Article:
از اصطلاحهای کشور توسعهیافته، کشور صنعتی، کشور بیشتر توسعه یافته یا کشور بیشتر توسعهیافته از لحاظ اقتصادی برای اشاره به کشورهای مستقلی استفاده میشود که اقتصادی پیشرفته و زیرساخت فناوری مترقیتری نسبت به کشورهای کمتر صنعتیشده دارند. تعیین مصداق برای معیار توسعهیافتگی همواره مورد بحث بودهاست اما بهطور کلی معیارهای اقتصادی معمولاً شاخص اصلی کشورهای توسعهیافته بودهاست. برای مثال، میزان سرانه درآمد یکی از مهمترین معیارها است و بنابراین کشورهایی که دارای نرخ تولید ناخالص داخلی بالایی هستند، توسعهیافته محسوب میشوند.
معیار مهم اقتصادی دیگر، میزان صنعتی بودن کشور است. یکی دیگر از معیارهایی که اخیراً مورد توجه قرار گرفته، شاخص توسعهٔ انسانی است. این شاخص، معیارهای اقتصادی نظیر درآمد را با امری همچون میزان امید به زندگی و سطح آموزش عمومی ترکیب میکند. به این ترتیب، کشورهایی که دارای نمرهٔ بالاتری در شاخص توسعه انسانی هستند، توسعهیافته محسوب میشوند و به بقیه کشورها، کشورهای در حال توسعه گفته میشود.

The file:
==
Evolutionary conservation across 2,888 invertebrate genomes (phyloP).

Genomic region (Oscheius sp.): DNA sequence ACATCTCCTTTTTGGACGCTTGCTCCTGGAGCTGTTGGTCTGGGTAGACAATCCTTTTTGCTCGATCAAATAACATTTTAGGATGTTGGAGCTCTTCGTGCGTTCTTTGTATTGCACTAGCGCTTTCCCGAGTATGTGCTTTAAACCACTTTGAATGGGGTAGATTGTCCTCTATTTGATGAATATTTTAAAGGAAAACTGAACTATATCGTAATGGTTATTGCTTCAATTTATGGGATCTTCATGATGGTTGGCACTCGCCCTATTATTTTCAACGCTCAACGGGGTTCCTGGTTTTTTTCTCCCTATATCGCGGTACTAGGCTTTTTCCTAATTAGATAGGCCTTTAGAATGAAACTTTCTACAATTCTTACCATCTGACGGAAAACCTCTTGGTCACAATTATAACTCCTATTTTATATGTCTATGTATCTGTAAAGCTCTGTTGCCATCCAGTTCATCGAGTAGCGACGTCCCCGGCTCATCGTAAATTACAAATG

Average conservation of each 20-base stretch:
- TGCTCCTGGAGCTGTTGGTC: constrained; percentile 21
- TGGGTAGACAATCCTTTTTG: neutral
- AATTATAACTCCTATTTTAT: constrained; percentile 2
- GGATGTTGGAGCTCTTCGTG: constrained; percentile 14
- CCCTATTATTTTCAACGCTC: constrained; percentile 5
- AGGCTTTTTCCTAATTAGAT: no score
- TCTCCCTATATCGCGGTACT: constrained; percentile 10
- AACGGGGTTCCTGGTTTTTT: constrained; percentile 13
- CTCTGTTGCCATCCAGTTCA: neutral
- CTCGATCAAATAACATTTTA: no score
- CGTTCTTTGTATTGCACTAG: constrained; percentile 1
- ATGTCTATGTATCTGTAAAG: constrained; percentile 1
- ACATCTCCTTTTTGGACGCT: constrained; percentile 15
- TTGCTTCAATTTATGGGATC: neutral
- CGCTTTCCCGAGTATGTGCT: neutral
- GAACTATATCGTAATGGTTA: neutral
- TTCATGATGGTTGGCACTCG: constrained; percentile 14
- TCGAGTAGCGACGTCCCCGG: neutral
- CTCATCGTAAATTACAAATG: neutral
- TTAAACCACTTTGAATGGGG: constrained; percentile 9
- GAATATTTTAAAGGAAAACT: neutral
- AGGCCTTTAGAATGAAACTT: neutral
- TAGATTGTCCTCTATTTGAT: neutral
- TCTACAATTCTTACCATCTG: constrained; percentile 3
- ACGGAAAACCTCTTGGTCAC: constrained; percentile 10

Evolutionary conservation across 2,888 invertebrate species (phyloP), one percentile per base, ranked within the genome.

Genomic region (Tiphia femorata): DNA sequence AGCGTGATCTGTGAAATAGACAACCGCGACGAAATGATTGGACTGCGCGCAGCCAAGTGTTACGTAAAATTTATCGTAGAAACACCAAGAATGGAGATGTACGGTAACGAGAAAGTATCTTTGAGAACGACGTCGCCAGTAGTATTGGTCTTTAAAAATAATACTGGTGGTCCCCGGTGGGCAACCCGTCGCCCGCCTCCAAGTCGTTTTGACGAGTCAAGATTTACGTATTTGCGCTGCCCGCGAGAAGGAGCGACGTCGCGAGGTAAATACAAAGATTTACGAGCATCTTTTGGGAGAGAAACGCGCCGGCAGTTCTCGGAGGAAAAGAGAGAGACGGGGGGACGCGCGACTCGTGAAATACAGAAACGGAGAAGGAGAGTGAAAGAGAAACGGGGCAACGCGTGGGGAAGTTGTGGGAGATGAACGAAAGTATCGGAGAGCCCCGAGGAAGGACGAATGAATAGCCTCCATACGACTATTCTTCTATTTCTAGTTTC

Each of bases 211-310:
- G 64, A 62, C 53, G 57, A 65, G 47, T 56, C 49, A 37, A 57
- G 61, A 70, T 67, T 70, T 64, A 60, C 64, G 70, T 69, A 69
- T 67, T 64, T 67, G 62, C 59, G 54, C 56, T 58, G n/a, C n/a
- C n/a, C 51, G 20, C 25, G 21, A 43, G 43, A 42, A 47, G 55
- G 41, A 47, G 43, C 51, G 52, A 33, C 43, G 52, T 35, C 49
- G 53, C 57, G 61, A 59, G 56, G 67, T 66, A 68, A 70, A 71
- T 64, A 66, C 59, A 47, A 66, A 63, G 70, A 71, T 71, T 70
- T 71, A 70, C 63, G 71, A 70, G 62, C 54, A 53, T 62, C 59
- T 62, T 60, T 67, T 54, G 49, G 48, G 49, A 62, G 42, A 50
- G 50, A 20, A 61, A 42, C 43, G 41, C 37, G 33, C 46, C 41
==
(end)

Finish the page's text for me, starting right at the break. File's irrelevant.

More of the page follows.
A developed country, industrialized country, more developed country, or more economically developed country (MEDC), is a sovereign state that has a developed economy and advanced technological infrastructure relative to other less industrialized nations. Most commonly, the criteria for evaluating the degree of economic development are gross domestic product (GDP), gross national product (GNP), the per capita income, level of industrialization, amount of widespread infrastructure and general standard of living. Which criteria are to be used and which countries can be classified as being developed are subjects of debate.